Engineering hollow electrodes for hybrid solar cells for efficient light harvesting and carrier collection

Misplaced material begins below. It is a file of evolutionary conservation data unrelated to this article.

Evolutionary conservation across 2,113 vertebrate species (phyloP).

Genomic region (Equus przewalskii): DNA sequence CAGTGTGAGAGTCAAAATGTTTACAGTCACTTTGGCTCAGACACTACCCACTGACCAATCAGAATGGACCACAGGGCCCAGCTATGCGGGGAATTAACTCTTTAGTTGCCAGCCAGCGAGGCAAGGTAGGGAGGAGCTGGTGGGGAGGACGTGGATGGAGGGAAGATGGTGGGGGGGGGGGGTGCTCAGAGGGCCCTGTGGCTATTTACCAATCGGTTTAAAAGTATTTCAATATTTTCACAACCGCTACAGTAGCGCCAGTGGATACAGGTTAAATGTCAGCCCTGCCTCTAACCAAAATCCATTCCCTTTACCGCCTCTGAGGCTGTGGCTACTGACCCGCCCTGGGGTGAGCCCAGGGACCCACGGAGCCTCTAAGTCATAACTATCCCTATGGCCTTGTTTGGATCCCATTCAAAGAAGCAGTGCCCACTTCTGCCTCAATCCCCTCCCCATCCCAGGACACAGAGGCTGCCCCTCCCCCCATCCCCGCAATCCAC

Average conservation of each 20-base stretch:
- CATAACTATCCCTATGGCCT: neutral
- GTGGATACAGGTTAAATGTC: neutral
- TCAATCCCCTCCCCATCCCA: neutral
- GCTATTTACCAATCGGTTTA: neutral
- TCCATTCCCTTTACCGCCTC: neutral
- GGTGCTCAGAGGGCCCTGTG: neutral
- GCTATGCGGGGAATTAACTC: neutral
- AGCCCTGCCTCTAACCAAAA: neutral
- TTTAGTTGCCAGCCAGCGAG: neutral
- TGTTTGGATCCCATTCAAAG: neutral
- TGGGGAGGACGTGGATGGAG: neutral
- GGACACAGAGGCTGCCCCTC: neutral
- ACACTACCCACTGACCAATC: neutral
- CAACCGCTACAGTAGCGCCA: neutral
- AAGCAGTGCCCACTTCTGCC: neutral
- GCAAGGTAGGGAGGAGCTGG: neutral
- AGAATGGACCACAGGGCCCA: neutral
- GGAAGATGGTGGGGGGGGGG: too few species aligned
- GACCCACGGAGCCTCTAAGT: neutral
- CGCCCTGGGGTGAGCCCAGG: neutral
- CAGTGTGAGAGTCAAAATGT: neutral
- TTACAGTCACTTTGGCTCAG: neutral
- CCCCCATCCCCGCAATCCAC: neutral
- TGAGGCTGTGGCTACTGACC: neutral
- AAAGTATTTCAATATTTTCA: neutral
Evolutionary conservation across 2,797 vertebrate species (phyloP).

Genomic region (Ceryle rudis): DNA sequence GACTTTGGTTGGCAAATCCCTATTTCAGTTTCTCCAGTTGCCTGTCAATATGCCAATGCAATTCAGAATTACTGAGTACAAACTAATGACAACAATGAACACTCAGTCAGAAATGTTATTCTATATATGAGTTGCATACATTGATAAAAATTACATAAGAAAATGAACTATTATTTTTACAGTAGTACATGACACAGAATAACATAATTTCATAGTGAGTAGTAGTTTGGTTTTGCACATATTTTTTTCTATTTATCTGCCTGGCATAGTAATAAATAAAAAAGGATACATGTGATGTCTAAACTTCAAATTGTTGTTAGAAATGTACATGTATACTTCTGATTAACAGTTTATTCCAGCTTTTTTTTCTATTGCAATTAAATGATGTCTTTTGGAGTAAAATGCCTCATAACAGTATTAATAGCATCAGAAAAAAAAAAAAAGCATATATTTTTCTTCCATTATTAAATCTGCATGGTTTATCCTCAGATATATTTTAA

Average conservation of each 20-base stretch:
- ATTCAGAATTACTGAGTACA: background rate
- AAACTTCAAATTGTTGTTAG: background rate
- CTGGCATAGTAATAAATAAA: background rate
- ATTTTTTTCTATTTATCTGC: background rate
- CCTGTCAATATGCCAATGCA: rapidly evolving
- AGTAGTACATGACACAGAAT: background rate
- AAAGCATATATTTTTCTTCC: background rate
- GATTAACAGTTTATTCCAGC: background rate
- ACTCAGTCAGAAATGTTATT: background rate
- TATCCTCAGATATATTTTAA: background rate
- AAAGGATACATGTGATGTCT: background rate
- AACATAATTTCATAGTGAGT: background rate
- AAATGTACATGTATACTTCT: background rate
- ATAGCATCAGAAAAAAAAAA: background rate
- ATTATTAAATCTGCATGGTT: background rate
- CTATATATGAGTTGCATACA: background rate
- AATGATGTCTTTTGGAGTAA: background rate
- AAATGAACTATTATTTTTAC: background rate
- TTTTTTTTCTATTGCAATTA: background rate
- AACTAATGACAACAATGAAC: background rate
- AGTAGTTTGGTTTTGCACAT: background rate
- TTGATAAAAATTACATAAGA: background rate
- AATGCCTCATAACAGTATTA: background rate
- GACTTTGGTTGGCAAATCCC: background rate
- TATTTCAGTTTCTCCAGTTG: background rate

The organic–inorganic hybrid solar cell (HSC) is regarded as a promising candidate for third-generation solar cells. Currently, their performance hovers at a low level due to the contradiction between the exciton diffusion and light absorption of the organic layer. In the present work, we provide an efficient solution by designing a hollow electrode for the HSC, which contains CdS nanoflake arrays (NFAs) coated with a thin organic active layer and a roof-like metallic electrode. The hollow electrode facilitates light absorption, charge separation, and hole transportation simultaneously, and as a result, the novel HSC outperforms traditional solid and core–shell HSCs. Our work demonstrates that the reasonable design of the electrode structure is of great importance for improving the power conversion efficiency of HSCs.